that property, Plaintiffs make only limited references to it in their latest pleading. Plaintiffs do
refer to the condemnation proceeding in Indiana state court that was instituted against them and
the Blue Diamond Revocable Trust (of which Ms. Daw and Mr. Hoback allege they were cotrustees), and the Court previously discussed the written judgment issued in that proceeding. [See
Filing No. 17-1 at 2.] The state court entered judgment, holding that the City thereafter held a fee
simple interest in a specified portion of Lot Number Seven in Dean Meadows—the property on
Ritterskamp Court that is the subject of the instant lawsuit.
Plaintiffs instead refocus their discussion on the City’s decision to “change the street
layout,” arguing that they suffered a property deprivation as a result of that decision. [Filing No.
42 at 8-9.] But Plaintiffs’ Second Amended Complaint does not include any allegations that would
allow the Court to conclude that the City’s decisions regarding the “public works project” resulted
in the deprivation of Plaintiffs’ property. By Plaintiffs’ own allegations, state court filings
submitted by Plaintiffs throughout the course of this litigation, and the judgment judicially noticed
by this Court, it was the condemnation proceeding in state court that resulted in the taking of
Even assuming that a procedural violation occurred in the City’s
determinations regarding the road widening project, Plaintiffs simply have not pleaded that such a
violation is causally related to the property deprivation of which they complain. The deprivation
of their real property occurred as a result of the condemnation action, and that is the deprivation at
B. Application of the Rooker-Feldman Doctrine
Having determined what specific property deprivation is at issue, the Court now turns to
the question of whether it has subject matter jurisdiction to consider Plaintiffs’ Second Amended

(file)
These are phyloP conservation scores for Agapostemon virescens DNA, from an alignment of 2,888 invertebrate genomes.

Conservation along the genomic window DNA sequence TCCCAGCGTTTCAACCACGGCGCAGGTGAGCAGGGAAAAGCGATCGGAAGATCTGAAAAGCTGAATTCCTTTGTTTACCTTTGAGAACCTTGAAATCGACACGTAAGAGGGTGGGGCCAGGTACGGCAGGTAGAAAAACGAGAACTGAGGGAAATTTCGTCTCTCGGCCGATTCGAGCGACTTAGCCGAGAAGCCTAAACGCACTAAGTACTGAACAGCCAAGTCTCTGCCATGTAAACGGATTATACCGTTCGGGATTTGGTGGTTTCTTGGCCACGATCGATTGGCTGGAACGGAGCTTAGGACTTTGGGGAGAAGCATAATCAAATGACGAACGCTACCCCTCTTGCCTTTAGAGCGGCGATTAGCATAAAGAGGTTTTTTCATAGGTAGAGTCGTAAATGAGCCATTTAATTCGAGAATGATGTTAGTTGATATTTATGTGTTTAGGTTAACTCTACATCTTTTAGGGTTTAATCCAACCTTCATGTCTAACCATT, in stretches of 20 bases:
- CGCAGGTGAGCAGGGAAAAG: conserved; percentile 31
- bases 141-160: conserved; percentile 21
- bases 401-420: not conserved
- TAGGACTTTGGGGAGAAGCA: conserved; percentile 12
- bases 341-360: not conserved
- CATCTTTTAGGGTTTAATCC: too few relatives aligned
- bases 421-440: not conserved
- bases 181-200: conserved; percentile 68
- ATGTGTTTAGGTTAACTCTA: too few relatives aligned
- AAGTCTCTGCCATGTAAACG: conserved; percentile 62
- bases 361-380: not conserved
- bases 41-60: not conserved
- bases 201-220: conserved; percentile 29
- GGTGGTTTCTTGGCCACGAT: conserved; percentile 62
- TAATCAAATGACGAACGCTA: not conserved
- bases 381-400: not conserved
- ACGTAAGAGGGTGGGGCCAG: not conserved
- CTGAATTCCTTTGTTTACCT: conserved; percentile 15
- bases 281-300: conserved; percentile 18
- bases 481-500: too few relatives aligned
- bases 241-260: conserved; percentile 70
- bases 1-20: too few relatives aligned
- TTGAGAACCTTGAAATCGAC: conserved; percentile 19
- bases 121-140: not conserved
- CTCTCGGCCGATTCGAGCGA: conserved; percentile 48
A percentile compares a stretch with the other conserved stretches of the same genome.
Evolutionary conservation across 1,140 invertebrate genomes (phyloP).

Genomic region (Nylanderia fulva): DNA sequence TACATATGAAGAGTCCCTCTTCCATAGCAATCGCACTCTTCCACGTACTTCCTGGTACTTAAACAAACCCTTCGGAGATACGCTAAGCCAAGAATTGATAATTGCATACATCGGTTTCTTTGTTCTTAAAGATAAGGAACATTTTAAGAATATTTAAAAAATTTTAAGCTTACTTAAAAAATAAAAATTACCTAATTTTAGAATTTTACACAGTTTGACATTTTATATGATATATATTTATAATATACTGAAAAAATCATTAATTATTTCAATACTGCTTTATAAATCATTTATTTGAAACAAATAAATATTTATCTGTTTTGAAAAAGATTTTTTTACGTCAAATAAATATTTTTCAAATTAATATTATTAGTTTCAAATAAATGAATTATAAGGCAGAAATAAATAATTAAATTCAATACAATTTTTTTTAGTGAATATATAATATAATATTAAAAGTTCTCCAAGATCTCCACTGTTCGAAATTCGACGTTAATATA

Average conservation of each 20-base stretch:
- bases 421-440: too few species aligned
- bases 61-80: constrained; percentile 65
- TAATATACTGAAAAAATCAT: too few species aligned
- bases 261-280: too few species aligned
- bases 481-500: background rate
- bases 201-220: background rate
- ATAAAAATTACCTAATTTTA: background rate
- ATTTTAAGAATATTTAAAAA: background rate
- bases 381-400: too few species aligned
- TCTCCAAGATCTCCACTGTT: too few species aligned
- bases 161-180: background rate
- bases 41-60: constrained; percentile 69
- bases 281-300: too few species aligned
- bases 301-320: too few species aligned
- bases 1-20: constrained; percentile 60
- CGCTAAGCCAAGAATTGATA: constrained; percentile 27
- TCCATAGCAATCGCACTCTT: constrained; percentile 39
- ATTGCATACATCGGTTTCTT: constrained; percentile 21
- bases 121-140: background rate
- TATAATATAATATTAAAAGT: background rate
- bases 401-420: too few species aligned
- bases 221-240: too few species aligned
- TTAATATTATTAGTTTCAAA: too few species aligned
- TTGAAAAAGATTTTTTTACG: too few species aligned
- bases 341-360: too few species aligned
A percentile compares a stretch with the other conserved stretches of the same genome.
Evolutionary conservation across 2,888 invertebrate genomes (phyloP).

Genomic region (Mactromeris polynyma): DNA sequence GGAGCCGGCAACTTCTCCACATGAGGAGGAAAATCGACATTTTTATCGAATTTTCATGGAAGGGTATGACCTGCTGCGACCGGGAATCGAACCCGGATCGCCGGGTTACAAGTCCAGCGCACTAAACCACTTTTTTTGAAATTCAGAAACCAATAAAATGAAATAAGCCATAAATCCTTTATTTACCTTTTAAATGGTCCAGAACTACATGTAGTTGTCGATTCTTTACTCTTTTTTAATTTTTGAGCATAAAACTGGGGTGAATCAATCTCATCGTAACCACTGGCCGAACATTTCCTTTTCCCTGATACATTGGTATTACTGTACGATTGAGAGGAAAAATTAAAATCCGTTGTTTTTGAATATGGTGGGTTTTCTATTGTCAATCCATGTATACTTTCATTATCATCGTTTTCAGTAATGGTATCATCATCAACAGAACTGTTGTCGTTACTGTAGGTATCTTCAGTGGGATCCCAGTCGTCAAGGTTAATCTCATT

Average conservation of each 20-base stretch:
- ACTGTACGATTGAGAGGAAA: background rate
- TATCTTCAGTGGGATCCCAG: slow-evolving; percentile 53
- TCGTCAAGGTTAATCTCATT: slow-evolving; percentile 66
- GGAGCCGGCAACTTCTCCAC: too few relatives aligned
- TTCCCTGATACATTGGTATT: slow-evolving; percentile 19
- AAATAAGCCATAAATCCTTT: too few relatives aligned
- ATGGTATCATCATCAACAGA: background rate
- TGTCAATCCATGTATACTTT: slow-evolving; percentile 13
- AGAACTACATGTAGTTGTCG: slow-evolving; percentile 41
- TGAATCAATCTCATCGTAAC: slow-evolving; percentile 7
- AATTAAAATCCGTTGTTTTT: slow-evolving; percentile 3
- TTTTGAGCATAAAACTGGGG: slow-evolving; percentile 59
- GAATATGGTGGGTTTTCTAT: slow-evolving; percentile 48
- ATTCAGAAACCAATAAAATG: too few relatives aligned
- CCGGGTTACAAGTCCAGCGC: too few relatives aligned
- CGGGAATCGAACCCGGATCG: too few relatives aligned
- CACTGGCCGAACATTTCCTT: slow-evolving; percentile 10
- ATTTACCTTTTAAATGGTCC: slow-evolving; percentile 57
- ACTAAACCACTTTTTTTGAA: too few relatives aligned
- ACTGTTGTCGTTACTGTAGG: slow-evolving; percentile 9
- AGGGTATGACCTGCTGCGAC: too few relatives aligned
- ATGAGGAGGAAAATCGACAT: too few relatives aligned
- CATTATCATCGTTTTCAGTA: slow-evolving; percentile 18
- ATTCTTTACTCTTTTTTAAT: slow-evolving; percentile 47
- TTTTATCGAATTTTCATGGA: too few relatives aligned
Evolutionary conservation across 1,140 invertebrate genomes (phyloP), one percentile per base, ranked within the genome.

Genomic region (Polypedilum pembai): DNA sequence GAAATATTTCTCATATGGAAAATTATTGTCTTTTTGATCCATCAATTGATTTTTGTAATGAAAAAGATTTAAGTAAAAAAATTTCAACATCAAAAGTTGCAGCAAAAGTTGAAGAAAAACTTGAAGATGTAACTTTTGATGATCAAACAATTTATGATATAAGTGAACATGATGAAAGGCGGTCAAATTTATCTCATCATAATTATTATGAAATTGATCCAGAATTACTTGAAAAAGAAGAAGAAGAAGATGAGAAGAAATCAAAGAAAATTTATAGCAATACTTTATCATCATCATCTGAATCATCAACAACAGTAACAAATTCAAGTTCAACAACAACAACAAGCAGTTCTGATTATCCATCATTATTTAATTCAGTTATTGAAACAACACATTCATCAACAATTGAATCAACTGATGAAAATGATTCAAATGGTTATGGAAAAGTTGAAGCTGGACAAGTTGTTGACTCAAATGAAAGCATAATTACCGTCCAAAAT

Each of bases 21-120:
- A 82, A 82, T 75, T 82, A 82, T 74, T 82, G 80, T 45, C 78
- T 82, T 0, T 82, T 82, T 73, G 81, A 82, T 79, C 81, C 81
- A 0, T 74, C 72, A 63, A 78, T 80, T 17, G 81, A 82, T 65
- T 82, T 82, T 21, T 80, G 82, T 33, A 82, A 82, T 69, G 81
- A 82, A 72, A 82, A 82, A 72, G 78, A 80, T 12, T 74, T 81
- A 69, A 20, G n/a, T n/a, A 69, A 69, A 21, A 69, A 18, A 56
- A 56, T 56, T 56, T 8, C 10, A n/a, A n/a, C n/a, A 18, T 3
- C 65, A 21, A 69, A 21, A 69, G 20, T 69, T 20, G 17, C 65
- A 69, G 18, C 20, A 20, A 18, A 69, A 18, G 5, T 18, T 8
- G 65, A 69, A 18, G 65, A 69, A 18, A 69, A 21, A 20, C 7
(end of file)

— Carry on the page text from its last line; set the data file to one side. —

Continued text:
As they did in their prior complaints, Plaintiffs acknowledge that they suffered a property
deprivation as a result of a condemnation order entered against them. [Filing No. 42 at 9-11.]
While Plaintiffs do not detail the circumstances or outcome of those proceedings, they do allege
several procedural deficiencies in those proceedings, including that (1) the City did not name Ms.
Daw or Mr. Hoback as defendant parties; (2) the state court did not grant their motions for a change
of judge; (3) a hearing was not held on July 25, 2013, as scheduled; and (4) in a hearing that was
held on July 25, 2013, the state court judge told Plaintiffs that they did not have standing. [Filing
No. 42 at 10.] As a result of these alleged defects, Plaintiffs contend that the state court did not
establish personal jurisdiction over them. [Filing No. 42 at 11.] They also claim that they “did
not manifest any intention to treat the void judgment as valid, and they did not accept any benefits
from the void judgment.” [Filing No. 42 at 11.] Plaintiffs allege that the state court judgment is
void, [Filing No. 42 at 10-11], and they ask this Court for declaratory relief voiding that state court
judgment, and an award of damages, [Filing No. 42 at 13].
The Rooker-Feldman doctrine prohibits federal jurisdiction over claims seeking review of
state court judgments “no matter how erroneous or unconstitutional the state court judgment may